About

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Andrew T. Gillies is Director of Communications at the Center for Audit Quality, an affiliate of the American Institute of CPAs, in Washington, DC. Based in Washington since 2002, he has also worked in editorial and communications roles at the Investment Company Institute, the World Bank, Forbes, and Vault.com. His policy-themed writing has focused on aerospace and defense, energy and environment, transportation, and financial services.

Wednesday, July 25, 2007

In The Beltway Orbit: GeoEye

Washington, D.C. - Companies that sell technology to the U.S. government are more attractive to investors if their products have commercial applications as well. Examples we've cited recently: Ceradyne and Flir Systems.

Dulles, Va.'s GeoEye is another one in this category and its shares look modestly priced. But be careful--one technical glitch and this satellite imagery stock could fall out of orbit.

GeoEye captures, manages and sells high-resolution satellite imagery, the kind found on Yahoo! Maps or Microsoft's Virtual Earth. The company has $158 million in trailing 12 month sales, a fleet of two satellites and two airplanes, and an archive of imagery covering 300 million square kilometers.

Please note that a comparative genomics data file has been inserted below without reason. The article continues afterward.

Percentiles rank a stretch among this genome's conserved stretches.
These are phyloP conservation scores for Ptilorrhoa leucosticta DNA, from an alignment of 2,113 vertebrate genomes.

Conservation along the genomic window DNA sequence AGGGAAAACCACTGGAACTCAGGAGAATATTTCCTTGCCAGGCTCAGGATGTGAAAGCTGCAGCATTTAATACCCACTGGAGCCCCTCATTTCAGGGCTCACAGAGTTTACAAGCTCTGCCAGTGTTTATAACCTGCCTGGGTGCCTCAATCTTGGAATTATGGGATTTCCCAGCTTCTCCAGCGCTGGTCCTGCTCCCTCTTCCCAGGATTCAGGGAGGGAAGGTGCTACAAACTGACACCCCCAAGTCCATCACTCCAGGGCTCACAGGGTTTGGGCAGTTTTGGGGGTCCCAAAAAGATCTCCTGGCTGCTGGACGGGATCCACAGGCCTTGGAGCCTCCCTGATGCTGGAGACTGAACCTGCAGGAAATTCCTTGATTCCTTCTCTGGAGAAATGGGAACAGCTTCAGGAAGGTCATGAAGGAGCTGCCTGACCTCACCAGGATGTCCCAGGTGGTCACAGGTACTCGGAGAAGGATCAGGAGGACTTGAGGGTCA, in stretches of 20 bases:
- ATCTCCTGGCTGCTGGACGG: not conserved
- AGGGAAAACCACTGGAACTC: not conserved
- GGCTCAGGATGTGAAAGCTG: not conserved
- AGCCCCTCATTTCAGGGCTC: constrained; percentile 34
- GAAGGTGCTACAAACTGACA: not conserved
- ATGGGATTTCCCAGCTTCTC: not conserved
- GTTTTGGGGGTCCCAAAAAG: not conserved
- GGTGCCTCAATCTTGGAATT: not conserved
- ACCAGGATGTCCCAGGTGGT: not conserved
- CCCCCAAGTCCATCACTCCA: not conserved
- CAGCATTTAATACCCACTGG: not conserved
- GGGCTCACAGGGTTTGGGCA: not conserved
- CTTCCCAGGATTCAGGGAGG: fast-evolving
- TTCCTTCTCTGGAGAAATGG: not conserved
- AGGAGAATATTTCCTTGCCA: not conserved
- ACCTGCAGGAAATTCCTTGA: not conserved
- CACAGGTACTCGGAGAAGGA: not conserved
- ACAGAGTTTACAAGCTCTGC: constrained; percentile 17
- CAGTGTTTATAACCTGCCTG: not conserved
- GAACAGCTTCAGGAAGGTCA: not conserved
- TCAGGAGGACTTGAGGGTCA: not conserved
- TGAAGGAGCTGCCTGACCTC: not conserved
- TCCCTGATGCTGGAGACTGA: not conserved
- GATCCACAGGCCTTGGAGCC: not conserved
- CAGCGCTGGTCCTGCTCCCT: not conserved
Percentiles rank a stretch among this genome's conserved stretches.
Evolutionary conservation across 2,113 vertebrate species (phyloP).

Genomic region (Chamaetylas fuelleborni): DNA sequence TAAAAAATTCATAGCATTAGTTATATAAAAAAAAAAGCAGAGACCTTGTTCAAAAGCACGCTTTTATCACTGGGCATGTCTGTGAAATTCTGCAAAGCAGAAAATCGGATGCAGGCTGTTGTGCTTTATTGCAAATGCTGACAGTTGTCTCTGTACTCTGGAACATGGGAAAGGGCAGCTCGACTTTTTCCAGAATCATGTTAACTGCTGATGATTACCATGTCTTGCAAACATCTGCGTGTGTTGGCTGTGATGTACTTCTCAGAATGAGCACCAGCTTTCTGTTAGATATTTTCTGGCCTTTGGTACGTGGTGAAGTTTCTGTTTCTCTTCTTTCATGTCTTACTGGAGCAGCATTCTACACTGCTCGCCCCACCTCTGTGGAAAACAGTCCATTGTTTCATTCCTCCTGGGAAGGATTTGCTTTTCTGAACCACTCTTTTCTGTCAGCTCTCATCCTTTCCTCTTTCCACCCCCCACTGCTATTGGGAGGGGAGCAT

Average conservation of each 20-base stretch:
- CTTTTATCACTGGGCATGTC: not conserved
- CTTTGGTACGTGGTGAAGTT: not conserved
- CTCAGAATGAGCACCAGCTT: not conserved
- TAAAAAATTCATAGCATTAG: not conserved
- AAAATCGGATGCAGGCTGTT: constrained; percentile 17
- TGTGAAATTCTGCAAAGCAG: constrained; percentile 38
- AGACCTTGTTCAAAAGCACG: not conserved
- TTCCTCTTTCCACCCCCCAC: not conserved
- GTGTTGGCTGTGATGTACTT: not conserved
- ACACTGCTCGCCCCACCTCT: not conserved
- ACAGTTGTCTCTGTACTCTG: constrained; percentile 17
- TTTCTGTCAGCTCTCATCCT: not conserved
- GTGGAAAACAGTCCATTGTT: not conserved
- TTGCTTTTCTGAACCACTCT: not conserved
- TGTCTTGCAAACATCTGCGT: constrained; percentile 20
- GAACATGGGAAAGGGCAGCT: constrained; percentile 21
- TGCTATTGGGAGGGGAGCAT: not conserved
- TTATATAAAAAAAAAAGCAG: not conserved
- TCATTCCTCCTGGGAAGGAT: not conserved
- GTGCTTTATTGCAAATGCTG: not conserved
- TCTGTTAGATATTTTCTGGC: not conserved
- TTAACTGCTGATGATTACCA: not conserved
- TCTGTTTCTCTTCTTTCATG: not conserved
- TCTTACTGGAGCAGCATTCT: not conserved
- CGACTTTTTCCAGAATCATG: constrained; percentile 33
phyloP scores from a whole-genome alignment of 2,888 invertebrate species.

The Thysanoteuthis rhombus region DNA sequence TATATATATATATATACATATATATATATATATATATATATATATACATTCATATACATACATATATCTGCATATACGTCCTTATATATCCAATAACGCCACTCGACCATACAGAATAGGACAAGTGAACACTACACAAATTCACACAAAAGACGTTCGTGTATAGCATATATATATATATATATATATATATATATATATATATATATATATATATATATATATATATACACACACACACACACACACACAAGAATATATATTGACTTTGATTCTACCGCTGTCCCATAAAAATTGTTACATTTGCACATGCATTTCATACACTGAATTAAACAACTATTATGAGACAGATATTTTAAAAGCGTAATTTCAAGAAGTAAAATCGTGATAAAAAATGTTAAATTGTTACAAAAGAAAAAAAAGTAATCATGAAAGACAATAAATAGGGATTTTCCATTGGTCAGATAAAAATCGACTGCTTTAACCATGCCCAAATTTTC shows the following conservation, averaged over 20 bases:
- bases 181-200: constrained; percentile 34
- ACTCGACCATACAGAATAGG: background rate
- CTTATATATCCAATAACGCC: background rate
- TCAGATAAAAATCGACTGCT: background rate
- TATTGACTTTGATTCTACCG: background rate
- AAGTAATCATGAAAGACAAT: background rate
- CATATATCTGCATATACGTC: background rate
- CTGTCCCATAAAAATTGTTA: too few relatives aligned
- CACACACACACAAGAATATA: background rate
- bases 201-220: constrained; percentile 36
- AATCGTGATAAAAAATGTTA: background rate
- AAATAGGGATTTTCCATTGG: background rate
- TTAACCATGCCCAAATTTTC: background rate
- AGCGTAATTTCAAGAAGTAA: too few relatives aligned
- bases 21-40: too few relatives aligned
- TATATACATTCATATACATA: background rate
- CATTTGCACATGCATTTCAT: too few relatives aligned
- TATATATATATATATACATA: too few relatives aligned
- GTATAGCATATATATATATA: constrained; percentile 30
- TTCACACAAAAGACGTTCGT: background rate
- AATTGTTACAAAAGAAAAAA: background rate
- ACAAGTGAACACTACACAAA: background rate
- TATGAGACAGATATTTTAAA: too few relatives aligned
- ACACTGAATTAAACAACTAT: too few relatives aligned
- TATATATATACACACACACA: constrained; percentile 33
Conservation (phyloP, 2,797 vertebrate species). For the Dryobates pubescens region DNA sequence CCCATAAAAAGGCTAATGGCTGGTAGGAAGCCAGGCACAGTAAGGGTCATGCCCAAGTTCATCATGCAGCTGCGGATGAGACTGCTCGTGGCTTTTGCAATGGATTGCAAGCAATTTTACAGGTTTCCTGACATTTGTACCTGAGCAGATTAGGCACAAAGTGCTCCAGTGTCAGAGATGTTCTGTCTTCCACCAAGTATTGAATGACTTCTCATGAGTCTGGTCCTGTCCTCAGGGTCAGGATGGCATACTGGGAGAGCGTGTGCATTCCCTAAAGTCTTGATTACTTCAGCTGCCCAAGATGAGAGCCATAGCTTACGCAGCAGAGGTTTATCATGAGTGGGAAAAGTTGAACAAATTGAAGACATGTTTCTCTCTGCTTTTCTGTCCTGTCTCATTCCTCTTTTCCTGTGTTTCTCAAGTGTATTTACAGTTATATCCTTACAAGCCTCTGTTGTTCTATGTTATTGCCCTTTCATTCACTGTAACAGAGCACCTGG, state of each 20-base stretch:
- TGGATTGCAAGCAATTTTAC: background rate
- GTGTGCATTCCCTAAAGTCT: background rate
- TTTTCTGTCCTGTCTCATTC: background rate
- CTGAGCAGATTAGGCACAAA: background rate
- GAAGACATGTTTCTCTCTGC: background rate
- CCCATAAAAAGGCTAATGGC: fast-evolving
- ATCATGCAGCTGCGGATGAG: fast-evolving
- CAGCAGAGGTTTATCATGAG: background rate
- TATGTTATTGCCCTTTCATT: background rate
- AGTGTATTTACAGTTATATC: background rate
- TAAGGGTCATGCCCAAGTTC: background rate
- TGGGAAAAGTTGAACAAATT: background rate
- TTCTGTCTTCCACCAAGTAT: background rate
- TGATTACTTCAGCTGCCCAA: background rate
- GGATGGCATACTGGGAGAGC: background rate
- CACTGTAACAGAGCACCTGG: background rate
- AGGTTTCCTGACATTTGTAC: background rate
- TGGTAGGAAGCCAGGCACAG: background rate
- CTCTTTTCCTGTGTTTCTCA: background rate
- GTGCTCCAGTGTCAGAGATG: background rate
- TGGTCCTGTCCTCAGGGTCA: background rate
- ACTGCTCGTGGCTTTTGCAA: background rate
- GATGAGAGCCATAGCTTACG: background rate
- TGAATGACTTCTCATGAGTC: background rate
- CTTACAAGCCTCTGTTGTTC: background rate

Its next satellite, GeoEye-1, is scheduled to launch sometime later this year. The 4,310-pound spacecraft will make 12 to 13 orbits per day, collecting daily up to 350,000 square kilometers (the size of Texas) worth of color imagery at a 16-inch or 0.41-meters ground resolution. Translated to English, that means that in the images you can see the lines on a parking lot. (No, the satellite can't parallel park for you.)

But the upcoming launch is a high-stakes event for GeoEye, which only gets one shot to do it right. "After ‘3-2-1-liftoff,' there's no chance to go back and fix anything," says Mark Brender, a GeoEye spokesman and its vice president for marketing.

The consequences of a botched launch? In September 2001, GeoEye's predecessor company, Orbimage, put up a satellite that failed to make it into orbit. The company filed for bankruptcy in April 2002, and its common shareholders got wiped out.

Full story at Forbes.com